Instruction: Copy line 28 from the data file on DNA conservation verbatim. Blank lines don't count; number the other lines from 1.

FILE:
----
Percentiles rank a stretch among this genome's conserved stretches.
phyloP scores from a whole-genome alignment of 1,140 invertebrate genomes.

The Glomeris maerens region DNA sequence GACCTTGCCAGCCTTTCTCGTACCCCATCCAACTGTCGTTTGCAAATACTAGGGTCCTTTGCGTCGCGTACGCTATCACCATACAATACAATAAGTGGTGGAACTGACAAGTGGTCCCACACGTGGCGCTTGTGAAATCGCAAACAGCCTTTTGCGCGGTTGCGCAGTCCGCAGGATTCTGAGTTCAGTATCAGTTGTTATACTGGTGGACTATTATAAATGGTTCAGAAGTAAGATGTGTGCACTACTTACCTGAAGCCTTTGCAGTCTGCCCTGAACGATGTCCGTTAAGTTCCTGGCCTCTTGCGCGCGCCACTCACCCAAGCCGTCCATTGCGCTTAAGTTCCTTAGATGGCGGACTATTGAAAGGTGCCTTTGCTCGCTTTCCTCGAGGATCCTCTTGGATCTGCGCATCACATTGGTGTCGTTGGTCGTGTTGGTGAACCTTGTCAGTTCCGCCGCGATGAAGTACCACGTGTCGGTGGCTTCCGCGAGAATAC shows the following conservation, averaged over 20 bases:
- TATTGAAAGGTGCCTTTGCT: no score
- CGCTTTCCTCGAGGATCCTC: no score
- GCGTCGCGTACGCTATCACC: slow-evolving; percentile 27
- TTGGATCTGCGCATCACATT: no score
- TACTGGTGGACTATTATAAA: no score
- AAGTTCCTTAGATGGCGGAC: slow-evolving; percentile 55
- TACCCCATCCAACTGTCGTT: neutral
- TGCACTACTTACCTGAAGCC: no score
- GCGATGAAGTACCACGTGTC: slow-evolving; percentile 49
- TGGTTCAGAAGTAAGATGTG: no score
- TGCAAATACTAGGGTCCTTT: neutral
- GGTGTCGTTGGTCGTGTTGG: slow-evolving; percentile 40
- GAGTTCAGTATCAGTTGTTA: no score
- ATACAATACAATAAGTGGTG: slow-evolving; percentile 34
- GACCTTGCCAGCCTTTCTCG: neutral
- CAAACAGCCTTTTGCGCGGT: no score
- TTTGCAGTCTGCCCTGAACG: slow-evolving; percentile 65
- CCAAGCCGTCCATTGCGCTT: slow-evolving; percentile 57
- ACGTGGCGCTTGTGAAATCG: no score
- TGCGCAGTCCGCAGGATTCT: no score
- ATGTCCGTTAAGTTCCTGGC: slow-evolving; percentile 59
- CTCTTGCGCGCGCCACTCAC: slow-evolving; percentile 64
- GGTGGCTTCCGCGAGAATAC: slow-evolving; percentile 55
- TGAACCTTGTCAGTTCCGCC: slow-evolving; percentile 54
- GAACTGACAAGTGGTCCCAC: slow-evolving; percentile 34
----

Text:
- GAACTGACAAGTGGTCCCAC: slow-evolving; percentile 34